Microsoft Graph connector for Atlassian Jira
Microsoft’s strategy for modern ways of working places enormous emphasis on the employee experience, including supporting productivity, engagement, and collaboration. They also recognise that employees don’t operate in vacuum of a single screen or app. For example, they have introduced new capabilities like the Viva Connections Dashboard, which lets us deliver essential information from disparate apps and sources right into the flow of people’s work.
With the shift away from email-centric work practices and the rise of hybrid work, project and task management for distributed teams is also an important aspect of modern work. Tools like Microsoft Planner can be used for light-weight Kanban, but to meet the needs of more sophisticated digital projects and service automation requirements we see tools like Microsoft Azure DevOps, ServiceNow, and Atlassian Jira come into play.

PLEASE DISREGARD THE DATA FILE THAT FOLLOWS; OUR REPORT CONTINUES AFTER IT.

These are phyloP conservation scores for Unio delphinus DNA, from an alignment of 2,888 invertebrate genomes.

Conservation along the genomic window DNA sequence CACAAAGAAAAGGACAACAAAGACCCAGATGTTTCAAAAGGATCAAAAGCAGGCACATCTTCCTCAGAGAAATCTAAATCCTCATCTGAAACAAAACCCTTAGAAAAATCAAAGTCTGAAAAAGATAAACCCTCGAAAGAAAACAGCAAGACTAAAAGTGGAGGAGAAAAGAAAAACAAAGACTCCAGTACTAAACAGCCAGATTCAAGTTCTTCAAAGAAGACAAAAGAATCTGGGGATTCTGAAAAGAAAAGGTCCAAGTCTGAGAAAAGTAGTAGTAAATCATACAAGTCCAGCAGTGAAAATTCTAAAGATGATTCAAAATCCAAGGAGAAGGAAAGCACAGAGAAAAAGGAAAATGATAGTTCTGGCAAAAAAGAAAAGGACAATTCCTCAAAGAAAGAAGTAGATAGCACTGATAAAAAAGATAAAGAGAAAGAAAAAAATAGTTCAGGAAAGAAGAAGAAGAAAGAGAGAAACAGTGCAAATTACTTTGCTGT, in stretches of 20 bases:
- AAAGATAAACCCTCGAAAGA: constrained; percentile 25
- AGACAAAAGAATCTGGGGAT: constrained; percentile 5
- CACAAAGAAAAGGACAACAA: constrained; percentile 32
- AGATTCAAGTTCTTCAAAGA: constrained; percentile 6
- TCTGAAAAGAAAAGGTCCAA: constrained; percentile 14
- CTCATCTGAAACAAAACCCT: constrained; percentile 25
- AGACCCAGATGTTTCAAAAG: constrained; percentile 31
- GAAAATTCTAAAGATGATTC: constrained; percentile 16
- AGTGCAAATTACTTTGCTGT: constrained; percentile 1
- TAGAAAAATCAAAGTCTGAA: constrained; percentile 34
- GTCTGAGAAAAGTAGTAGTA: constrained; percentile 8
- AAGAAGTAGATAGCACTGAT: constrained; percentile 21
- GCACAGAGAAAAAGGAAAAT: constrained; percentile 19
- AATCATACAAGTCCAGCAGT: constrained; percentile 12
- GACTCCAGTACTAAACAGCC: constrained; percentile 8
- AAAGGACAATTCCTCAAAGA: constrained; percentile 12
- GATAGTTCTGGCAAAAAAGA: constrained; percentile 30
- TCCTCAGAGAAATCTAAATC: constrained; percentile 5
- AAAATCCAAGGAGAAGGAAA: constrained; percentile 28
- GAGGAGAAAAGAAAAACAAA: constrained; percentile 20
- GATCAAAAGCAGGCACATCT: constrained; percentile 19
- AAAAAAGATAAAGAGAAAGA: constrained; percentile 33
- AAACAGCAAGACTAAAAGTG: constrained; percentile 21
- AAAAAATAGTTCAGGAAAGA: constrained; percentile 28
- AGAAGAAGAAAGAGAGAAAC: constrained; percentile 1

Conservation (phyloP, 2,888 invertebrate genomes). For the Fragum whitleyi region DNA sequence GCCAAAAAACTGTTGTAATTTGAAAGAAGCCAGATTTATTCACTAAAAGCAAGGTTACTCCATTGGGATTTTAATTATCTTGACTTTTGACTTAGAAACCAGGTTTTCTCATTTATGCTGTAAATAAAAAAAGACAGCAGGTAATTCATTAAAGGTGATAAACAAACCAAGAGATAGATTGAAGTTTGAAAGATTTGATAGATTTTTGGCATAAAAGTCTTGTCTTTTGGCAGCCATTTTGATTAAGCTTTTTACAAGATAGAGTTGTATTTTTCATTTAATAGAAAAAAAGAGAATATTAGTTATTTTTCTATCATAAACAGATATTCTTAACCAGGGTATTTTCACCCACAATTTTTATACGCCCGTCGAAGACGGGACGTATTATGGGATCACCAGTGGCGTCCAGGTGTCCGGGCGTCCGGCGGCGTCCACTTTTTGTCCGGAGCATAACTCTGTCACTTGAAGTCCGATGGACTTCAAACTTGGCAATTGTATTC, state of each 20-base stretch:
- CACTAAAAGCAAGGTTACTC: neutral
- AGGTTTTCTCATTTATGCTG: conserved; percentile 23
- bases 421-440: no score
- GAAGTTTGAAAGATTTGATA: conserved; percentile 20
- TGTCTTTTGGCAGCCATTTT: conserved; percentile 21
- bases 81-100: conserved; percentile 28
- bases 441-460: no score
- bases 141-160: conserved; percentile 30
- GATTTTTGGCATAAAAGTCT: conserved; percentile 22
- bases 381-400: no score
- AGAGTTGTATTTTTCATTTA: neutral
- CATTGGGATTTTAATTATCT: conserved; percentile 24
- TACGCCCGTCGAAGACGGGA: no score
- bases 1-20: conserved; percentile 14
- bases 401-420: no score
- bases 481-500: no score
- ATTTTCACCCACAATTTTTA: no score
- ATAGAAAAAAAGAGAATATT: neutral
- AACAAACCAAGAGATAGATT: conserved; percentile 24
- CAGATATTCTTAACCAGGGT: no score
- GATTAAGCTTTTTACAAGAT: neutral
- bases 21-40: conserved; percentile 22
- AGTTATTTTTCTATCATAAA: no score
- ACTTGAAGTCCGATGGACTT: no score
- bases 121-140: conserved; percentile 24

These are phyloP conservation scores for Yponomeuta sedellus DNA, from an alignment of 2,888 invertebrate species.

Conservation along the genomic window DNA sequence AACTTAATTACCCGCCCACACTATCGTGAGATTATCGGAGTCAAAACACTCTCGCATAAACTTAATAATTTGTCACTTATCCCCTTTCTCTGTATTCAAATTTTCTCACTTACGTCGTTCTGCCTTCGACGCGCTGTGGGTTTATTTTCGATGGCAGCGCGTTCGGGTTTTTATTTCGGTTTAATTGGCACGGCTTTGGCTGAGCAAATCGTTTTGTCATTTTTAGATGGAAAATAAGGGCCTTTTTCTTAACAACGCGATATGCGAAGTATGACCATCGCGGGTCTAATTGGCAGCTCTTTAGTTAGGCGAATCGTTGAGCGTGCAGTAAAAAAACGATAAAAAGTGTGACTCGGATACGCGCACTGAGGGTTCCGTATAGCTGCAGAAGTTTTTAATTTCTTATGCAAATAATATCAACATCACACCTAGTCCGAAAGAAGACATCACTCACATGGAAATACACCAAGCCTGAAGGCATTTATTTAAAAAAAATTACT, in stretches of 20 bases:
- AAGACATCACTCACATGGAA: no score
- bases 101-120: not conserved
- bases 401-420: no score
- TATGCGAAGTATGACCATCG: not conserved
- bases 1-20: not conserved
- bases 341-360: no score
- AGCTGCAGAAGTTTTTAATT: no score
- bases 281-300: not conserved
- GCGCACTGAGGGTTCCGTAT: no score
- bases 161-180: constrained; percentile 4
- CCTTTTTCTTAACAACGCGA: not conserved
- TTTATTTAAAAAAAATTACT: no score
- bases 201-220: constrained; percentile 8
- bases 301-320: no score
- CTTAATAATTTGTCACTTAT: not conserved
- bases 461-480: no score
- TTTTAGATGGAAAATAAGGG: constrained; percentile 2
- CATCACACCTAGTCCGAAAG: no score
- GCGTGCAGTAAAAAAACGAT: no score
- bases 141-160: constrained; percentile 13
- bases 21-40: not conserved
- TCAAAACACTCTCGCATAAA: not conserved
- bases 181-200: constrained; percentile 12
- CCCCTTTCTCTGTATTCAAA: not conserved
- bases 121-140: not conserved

But as we add more apps and tools to the mix, the greater the chance we break that flow of work as we navigate between tools for communication, document collaboration and task collaboration. Ideally, we should support multiple ways to help move around that information environment, such as the use of Adaptive Cards that can integrate actionable content into different Microsoft apps. However, search also provides another opportunity for us to help keep people in the flow of work.
Connecting the productivity ecosystem